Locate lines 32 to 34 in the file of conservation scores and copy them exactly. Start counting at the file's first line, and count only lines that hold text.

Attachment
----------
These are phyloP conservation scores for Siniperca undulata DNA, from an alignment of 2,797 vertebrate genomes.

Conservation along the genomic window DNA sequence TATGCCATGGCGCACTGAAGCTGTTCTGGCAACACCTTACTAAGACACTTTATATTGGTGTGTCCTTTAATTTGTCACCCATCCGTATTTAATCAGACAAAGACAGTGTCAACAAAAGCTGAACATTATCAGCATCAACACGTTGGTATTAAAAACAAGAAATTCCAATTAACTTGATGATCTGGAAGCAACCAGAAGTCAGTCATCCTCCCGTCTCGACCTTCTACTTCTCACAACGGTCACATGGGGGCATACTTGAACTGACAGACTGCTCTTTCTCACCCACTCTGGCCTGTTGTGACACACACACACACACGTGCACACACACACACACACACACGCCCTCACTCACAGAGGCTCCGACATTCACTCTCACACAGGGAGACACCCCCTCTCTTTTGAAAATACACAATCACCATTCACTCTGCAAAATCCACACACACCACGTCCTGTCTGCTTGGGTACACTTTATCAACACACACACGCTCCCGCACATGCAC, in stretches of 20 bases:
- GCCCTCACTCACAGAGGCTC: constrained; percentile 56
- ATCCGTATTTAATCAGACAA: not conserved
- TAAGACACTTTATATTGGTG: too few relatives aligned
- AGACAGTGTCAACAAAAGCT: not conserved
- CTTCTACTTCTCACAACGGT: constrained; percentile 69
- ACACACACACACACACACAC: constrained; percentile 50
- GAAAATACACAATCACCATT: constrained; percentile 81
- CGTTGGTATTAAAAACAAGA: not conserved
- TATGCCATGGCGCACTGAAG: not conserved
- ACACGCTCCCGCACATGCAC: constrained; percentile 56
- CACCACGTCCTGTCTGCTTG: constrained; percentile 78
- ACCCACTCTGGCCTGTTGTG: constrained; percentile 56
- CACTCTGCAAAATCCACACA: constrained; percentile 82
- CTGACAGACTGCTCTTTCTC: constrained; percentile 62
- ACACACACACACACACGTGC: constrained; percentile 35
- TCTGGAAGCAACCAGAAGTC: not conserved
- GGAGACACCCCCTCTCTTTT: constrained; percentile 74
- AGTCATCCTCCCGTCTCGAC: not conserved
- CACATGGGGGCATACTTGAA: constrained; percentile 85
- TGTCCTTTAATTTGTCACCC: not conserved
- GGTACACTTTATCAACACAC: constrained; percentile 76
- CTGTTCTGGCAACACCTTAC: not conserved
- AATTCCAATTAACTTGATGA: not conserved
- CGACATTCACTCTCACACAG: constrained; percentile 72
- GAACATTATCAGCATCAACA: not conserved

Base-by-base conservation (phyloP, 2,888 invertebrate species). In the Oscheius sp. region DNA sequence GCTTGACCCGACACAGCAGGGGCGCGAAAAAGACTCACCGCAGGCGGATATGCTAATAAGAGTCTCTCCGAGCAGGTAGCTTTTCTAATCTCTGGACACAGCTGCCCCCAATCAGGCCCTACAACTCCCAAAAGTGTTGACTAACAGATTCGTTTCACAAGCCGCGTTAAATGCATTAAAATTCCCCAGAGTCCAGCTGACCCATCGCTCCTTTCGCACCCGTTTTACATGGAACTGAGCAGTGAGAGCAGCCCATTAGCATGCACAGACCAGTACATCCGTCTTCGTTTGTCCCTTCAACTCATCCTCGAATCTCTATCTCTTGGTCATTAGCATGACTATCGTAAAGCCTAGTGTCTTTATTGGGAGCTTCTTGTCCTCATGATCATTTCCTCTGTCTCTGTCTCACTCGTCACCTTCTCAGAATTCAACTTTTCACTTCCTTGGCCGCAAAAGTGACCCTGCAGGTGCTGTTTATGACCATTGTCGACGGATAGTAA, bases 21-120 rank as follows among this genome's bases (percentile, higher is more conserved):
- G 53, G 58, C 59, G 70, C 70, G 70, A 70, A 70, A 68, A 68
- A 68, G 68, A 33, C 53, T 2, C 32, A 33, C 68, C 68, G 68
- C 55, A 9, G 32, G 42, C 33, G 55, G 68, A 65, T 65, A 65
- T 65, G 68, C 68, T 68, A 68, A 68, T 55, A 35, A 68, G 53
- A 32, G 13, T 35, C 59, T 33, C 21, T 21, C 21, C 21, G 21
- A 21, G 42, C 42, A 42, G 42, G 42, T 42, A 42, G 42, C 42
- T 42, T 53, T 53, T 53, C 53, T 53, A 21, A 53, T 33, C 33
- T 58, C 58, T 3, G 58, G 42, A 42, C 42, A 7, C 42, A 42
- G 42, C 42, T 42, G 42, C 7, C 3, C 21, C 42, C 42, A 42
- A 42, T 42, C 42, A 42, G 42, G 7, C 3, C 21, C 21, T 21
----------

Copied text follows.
- T 65, G 68, C 68, T 68, A 68, A 68, T 55, A 35, A 68, G 53
- A 32, G 13, T 35, C 59, T 33, C 21, T 21, C 21, C 21, G 21
- A 21, G 42, C 42, A 42, G 42, G 42, T 42, A 42, G 42, C 42